This is an early study of facial feminization surgery (FFS) from 1996. At that time FFS was new and there were no standards or studies. The doctors at the Free University Hospital in the Netherlands had to devise surgeries they believed would make the trans women’s faces more feminine.
Without exception, all patients were convinced that their faces had become more feminine…it is impossible to consider this as the only reason for success. Make-up and hairdo were obviously changed over this period as well and, in time, most persons became more adapted to their life as a member of the opposite gender.
Looking at the before and after pictures in the article, I would agree. In the after pictures, the patients are wearing make-up and jewelry and their hair styles have changed. It is hard to tell whether they look more feminine due to the surgery or the other changes.
The authors conclude that the results thus far are promising and call for more research:
More research is needed on several aspects of the subject. There is a need for a more objective standardization of the differences in the facial features of the two sexes, thus facilitating the process of planning facial corrections. Objective follow-up on the appreciation and the effects of the facial surgery on psychosocial functioning also needs to be carried out. Finally, the long-term effect of these surgical interventions, with regard to function and cosmetics, await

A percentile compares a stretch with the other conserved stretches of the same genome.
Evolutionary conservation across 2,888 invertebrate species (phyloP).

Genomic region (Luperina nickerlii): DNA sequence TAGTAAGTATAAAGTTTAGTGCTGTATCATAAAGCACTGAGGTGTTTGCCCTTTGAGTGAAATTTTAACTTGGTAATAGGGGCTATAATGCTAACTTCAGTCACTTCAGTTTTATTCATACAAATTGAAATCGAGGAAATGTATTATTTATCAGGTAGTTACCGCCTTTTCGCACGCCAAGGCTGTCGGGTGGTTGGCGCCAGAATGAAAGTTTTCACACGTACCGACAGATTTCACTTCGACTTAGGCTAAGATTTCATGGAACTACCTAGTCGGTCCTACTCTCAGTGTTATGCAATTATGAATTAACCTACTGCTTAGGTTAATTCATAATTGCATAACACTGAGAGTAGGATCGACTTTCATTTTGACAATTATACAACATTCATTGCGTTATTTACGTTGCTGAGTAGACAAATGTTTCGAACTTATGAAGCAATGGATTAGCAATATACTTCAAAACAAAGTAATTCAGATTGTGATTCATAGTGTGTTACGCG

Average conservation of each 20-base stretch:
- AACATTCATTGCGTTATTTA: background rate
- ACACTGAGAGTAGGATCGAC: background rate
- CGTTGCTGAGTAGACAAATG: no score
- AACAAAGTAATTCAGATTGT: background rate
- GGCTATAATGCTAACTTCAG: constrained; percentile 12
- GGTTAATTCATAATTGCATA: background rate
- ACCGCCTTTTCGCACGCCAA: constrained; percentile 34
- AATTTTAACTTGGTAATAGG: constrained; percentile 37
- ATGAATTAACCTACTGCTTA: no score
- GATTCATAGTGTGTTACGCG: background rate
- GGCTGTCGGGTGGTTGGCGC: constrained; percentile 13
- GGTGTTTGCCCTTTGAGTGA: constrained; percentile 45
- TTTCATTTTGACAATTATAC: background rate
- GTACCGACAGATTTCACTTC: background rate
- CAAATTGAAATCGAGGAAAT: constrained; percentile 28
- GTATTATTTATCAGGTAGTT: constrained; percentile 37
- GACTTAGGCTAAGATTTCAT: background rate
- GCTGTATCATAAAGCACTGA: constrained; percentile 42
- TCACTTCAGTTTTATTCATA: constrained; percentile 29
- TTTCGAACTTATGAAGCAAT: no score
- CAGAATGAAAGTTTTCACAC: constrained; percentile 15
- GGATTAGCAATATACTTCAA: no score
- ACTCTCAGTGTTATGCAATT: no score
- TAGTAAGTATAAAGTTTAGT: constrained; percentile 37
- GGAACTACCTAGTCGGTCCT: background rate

The authors of the study talk about the importance of facial features for passing in public as a member of the opposite sex, but they also state that not everyone will need FFS:
Facial esthetic surgery of the soft tissues or the bone is not indicated in many patients. Make-up, changing the hairdo, and using depilating procedures usually give satisfying cosmetic results. Occasionally, additional surgery in the head and neck region is carried out. Blepharoplasty, rhinoplasty, and chondrolaryngoplasty may be of help.
This is a good early report on reasons and potential strategies for FFS.
Facial Corrections in Male to Female Transsexuals: A Preliminary Report on I6 Patients, by ALFRED G. BECKING, DDS, D. BRAM TUINZING, DDS, PHD, J. JORIS HAGE, MD, PHD,AND LOUIS J.G. GOOREN, MD, PHD, published in J Oral Mzdlofac Surg, 54:413-418, 1996.
Note: This study includes photos of surgery.